Over at BlogHer, Marianne Richmond has tagged everyone with a meme on personal media consumption. Given that I've already self-identified as a Luddite, I figured a little self-examination of my media habits might be worthwhile.
Archive for: February, 2007
It's my birthday today.
My numerically obsessive parents opted to mark the occasion by sending me Jack Benny and a Hitchcock film.
My offspring had a different idea about what sort of gift was appropriate:
My humble haiku,
Clobbered in the poll -- Unless
You vote, intervene.
Voting closes February 26, 11:59 PM EST -- so act now!
(If you want to be sure you're voting for mine, I reproduce them below the fold.)
Skookumchick has declared a new blog carnival, Scientiae, organized around the broad topic of women in science, technology, engineering, and mathematics (or STEM, for those who like acronyms). She's soliciting posts that fall under one or more of the following:
- stories about being a woman in STEM
- exploring gender and STEM academia
- living the scientific academic life as well as the rest of life
- discussing how race, sexuality, age, nationality and other social categories intersect with the experience of being a woman in STEM
- sharing feminist perspectives on science and technology
- exploring feminist science and technology studies
Both men and women (and anyone in-between) are welcome to contribute to the carnival as long as the topics are relevant and respectful.
Full details on how to submit one of your posts (or nominate a deserving post on someone else's blog) can be found here, but submissions are due February 27, so don't dilly-dally! The first edition of the carnival will be published March 1.
The first problem I have was with "belief". I have seen, and forgotten, that it is used in two senses in english - for trust, and for conviction. Rather like for theory, the weaker term isn't appropriate here. I would say that theories gives us trust in repeatability of predicted observations, and that kind of trust counts as knowledge. In fact, already the trust repeated observations gives count as knowledge.
The second problem I have is with "the problem of induction". Science has a set of procedures that observably generates robust knowledge, and the alleged problem is seldom seen. When the terrain and the map doesn't agree, junk the map.
The third problem I have is with the specific diagrams. Real scientific knowledge production will not yield to any one diagram. So for the philosopher that raises a hypothetical "problem of induction" we could turn around the question and ask why the obvious "problem of description" (which ironically is a real problem of induction 🙂 isn't bothersome. The scientist answer would probably be as above: "e puor si muove".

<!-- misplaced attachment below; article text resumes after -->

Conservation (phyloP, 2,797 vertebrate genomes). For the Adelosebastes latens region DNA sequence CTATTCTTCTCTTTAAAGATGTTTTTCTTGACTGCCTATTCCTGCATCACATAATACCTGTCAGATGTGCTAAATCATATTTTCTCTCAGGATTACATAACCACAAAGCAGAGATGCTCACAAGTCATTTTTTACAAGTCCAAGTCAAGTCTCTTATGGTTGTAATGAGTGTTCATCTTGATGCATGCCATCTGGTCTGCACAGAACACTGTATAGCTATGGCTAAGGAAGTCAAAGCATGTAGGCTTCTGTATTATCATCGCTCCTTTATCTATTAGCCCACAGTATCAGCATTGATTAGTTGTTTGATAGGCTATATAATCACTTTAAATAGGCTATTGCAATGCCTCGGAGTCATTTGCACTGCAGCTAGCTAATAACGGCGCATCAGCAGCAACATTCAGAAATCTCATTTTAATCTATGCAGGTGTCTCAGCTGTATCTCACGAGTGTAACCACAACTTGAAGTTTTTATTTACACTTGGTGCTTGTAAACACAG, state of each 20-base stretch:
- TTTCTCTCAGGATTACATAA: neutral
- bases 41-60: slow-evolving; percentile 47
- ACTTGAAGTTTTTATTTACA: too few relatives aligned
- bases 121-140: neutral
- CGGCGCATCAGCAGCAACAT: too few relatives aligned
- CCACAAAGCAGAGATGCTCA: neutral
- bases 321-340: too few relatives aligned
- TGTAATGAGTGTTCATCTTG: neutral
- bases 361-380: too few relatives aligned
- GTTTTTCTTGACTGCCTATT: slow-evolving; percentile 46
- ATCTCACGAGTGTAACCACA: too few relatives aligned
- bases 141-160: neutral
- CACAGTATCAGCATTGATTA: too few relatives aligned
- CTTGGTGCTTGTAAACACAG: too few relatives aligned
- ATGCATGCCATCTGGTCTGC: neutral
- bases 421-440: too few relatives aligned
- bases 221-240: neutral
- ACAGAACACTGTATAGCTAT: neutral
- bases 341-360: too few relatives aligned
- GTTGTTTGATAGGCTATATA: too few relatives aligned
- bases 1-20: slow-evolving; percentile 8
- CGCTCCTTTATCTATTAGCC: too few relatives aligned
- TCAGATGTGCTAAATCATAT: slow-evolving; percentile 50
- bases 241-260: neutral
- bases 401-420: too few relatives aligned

... Without feeling like testability is the end-all of science the diagram is slanted away from testing towards a weaker and in the end nonfunctional descriptive science. Whether we call tested knowledge "a conclusion" or "a tentative conclusion" is irrelevant IMHO, it is a conclusion we will (have to) trust in.
The fourth (oy!) problem I have is with the conflated description the diagram alludes to. In the text there is a distinction between individual scientists and the scientific enterprise. Different entities will obviously use different approaches to knowledge, and if the individual doesn't need to trust her findings the enterprise relies on such a trust.
These are reasonable concerns, so let me say a few words to address them.
Jim Gibbon has opened voting on his academic haiku contest. I urge you to check out all the 17-syllable distillations of scholarly works, but especially those in the physical sciences category.
Two of those haikus are mine. (Technically, one of them ought to be in the humanities category, but I can see how an exploration of philosophical issues in chemistry might look like it belongs in the physical sciences.) Here's your chance to make me a winner!
This is another attempt to get to the bottom of what's bugging people about the case of Marcus Ross, Ph.D. in geosciences and Young Earth Creationist. Here, I've tried to distill the main hypotheticals from my last post on the issue into flowcharts*, in the hopes that this will make it easier for folks to figure out just what they want to say about the proper way to build scientific knowledge..
It willl be no surprise to regular readers on this blog that the Free-Ride offspring like books. At this point, it is even possible that their books outnumber their parents' books, which is almost alarming. (Please send compact shelving and a librarian who can break out some Dewey Decimal on our profusion!)
Naturally, this means the sprogs must grapple with the issue of which books are reliable sources of information and with the related issue of which books are appropriate for children. We consider as a test case Animals of the Ocean: In Particular the Giant Squid.